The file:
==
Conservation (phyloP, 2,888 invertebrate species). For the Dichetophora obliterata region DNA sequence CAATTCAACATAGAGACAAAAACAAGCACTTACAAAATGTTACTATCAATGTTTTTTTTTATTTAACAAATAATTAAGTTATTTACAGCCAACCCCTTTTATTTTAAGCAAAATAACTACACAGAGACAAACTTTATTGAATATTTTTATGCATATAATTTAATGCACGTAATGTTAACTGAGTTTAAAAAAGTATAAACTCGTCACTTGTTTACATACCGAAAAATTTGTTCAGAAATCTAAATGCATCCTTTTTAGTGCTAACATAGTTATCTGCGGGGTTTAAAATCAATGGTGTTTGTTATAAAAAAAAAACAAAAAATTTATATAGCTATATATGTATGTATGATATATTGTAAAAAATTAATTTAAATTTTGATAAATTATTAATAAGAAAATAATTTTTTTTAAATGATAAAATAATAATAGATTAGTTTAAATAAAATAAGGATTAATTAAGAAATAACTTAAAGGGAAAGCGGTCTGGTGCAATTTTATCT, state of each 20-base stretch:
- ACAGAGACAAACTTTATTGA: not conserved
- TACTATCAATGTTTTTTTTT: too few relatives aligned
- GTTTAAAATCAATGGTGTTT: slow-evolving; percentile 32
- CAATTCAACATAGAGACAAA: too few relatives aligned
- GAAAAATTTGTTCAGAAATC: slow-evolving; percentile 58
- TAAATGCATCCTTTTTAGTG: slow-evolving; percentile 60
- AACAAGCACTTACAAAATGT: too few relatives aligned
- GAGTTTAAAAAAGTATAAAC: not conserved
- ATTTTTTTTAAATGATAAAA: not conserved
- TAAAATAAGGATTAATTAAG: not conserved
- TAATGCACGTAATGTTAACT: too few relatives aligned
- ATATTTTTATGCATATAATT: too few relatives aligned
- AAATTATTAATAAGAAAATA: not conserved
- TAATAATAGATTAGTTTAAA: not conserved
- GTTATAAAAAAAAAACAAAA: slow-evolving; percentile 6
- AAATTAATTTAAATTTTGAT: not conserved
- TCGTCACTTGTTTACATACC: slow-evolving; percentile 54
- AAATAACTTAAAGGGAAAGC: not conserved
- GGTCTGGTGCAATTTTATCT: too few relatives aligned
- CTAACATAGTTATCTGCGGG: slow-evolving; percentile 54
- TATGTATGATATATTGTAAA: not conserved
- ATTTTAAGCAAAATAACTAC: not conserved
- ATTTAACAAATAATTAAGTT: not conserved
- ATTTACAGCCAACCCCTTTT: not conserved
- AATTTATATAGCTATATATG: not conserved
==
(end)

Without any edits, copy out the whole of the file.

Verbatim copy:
Conservation (phyloP, 2,888 invertebrate species). For the Dichetophora obliterata region DNA sequence CAATTCAACATAGAGACAAAAACAAGCACTTACAAAATGTTACTATCAATGTTTTTTTTTATTTAACAAATAATTAAGTTATTTACAGCCAACCCCTTTTATTTTAAGCAAAATAACTACACAGAGACAAACTTTATTGAATATTTTTATGCATATAATTTAATGCACGTAATGTTAACTGAGTTTAAAAAAGTATAAACTCGTCACTTGTTTACATACCGAAAAATTTGTTCAGAAATCTAAATGCATCCTTTTTAGTGCTAACATAGTTATCTGCGGGGTTTAAAATCAATGGTGTTTGTTATAAAAAAAAAACAAAAAATTTATATAGCTATATATGTATGTATGATATATTGTAAAAAATTAATTTAAATTTTGATAAATTATTAATAAGAAAATAATTTTTTTTAAATGATAAAATAATAATAGATTAGTTTAAATAAAATAAGGATTAATTAAGAAATAACTTAAAGGGAAAGCGGTCTGGTGCAATTTTATCT, state of each 20-base stretch:
- ACAGAGACAAACTTTATTGA: not conserved
- TACTATCAATGTTTTTTTTT: too few relatives aligned
- GTTTAAAATCAATGGTGTTT: slow-evolving; percentile 32
- CAATTCAACATAGAGACAAA: too few relatives aligned
- GAAAAATTTGTTCAGAAATC: slow-evolving; percentile 58
- TAAATGCATCCTTTTTAGTG: slow-evolving; percentile 60
- AACAAGCACTTACAAAATGT: too few relatives aligned
- GAGTTTAAAAAAGTATAAAC: not conserved
- ATTTTTTTTAAATGATAAAA: not conserved
- TAAAATAAGGATTAATTAAG: not conserved
- TAATGCACGTAATGTTAACT: too few relatives aligned
- ATATTTTTATGCATATAATT: too few relatives aligned
- AAATTATTAATAAGAAAATA: not conserved
- TAATAATAGATTAGTTTAAA: not conserved
- GTTATAAAAAAAAAACAAAA: slow-evolving; percentile 6
- AAATTAATTTAAATTTTGAT: not conserved
- TCGTCACTTGTTTACATACC: slow-evolving; percentile 54
- AAATAACTTAAAGGGAAAGC: not conserved
- GGTCTGGTGCAATTTTATCT: too few relatives aligned
- CTAACATAGTTATCTGCGGG: slow-evolving; percentile 54
- TATGTATGATATATTGTAAA: not conserved
- ATTTTAAGCAAAATAACTAC: not conserved
- ATTTAACAAATAATTAAGTT: not conserved
- ATTTACAGCCAACCCCTTTT: not conserved
- AATTTATATAGCTATATATG: not conserved